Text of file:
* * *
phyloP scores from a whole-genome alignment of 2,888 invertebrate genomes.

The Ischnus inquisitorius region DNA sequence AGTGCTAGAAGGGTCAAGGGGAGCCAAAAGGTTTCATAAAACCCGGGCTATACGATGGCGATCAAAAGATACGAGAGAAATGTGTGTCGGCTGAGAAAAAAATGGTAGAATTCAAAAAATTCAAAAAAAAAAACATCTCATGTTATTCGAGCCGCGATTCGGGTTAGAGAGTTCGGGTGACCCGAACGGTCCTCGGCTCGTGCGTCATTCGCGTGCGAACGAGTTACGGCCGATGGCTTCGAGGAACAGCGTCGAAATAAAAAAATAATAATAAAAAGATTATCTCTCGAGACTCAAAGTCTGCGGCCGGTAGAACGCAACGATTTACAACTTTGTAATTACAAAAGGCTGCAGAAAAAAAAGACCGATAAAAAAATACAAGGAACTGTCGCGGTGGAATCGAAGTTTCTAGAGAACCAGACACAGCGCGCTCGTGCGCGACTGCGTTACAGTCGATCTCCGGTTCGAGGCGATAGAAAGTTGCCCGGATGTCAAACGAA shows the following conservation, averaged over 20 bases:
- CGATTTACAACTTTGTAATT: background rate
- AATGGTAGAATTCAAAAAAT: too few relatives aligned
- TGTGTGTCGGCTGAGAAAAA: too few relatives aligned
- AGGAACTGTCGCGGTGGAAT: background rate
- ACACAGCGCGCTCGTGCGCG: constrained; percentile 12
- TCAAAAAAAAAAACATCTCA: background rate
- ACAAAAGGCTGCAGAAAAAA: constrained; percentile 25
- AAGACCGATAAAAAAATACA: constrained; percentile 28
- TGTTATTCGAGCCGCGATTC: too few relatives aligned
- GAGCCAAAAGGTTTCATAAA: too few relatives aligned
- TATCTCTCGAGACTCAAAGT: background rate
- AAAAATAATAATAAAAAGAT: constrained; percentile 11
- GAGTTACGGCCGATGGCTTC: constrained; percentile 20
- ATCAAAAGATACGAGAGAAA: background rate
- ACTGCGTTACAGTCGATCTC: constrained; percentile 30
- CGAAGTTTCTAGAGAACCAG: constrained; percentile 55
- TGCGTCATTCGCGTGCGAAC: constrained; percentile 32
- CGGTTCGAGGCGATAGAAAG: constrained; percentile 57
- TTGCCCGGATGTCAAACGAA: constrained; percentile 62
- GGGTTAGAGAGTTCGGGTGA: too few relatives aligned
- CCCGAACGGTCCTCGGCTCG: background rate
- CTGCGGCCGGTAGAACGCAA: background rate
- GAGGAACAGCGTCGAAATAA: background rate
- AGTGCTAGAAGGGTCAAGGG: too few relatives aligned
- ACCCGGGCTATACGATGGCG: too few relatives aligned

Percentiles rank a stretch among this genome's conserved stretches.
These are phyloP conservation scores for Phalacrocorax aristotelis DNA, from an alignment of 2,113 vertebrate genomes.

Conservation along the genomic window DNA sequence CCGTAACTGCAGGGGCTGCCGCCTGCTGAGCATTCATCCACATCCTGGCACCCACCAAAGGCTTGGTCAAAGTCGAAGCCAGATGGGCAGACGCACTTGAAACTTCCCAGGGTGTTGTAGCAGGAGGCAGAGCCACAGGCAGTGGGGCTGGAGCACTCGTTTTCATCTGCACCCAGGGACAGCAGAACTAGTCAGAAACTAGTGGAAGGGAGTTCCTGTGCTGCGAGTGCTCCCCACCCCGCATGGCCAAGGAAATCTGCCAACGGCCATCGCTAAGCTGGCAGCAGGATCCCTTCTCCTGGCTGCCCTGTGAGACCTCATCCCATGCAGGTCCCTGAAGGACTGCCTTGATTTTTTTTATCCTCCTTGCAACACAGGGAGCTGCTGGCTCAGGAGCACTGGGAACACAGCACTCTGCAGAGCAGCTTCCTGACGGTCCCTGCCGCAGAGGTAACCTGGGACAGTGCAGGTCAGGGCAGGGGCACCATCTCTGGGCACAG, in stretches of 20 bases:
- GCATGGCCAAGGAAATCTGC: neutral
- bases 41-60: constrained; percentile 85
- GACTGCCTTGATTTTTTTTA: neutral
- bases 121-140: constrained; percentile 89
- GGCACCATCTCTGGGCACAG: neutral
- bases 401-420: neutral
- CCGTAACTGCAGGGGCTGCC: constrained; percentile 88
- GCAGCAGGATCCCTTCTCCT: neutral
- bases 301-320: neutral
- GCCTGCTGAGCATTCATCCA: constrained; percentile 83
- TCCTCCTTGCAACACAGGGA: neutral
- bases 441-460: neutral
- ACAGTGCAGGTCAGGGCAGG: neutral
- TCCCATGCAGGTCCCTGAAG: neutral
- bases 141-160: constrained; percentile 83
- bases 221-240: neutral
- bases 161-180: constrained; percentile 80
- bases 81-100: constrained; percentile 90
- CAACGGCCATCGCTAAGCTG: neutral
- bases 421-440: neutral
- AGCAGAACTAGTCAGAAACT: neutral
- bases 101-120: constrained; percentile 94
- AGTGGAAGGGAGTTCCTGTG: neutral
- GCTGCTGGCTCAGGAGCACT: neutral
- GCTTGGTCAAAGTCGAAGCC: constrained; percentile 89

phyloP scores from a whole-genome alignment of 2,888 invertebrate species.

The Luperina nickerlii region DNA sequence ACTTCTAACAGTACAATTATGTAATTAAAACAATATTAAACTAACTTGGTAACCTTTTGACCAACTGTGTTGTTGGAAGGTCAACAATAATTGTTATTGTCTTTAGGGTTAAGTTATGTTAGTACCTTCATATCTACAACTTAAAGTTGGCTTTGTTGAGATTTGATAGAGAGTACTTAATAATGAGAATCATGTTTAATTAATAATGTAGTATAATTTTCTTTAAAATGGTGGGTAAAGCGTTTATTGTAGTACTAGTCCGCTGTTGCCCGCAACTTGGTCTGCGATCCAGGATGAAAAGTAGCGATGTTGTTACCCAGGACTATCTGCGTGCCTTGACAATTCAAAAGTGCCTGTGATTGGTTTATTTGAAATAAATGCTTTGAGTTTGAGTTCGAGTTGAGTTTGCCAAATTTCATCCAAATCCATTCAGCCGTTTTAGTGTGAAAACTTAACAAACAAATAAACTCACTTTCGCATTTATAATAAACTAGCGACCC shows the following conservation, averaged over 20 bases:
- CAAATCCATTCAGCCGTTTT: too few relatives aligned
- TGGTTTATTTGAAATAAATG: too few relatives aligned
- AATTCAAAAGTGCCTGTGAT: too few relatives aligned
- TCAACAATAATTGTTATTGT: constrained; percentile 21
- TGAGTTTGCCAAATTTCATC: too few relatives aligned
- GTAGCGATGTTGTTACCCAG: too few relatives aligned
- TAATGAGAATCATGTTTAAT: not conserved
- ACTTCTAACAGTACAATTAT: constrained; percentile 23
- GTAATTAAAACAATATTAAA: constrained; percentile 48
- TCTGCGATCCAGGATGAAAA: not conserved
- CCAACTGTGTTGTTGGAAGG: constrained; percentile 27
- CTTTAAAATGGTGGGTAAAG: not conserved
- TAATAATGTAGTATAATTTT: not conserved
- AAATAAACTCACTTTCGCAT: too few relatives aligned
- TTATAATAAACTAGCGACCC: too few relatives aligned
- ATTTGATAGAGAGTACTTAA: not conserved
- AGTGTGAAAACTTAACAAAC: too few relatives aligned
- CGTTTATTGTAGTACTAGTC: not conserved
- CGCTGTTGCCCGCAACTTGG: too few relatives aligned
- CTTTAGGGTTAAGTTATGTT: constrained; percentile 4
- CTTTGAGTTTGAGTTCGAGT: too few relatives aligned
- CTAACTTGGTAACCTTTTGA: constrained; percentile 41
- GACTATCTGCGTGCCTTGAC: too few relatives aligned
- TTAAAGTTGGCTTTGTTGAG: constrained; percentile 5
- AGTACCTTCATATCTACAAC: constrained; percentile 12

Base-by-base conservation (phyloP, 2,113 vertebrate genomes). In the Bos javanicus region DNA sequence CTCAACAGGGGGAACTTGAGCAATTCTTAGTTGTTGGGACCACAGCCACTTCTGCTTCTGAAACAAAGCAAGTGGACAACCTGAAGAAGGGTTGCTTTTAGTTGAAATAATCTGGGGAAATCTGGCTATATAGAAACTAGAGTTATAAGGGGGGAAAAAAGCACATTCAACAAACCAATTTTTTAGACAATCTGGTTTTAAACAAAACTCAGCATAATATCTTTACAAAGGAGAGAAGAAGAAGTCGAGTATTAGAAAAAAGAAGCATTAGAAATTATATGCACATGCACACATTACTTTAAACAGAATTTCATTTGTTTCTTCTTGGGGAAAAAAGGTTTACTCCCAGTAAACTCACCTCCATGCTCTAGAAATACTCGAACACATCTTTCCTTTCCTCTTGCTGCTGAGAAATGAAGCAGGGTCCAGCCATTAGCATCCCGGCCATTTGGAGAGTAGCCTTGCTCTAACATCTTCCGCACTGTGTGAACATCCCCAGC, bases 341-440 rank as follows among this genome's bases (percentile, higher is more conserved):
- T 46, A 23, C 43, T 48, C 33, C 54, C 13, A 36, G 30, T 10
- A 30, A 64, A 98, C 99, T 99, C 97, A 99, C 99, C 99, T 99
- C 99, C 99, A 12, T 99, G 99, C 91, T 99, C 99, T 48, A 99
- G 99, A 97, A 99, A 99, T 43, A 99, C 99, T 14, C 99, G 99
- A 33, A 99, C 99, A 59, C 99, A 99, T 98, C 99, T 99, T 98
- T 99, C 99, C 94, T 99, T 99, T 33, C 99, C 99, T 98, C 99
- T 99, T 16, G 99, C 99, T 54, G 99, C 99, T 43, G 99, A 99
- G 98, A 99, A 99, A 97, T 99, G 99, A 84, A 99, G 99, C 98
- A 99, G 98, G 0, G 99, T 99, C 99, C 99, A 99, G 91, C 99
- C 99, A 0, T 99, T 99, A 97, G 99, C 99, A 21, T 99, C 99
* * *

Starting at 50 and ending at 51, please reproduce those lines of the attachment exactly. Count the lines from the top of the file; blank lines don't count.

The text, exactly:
- bases 421-440: neutral
- AGCAGAACTAGTCAGAAACT: neutral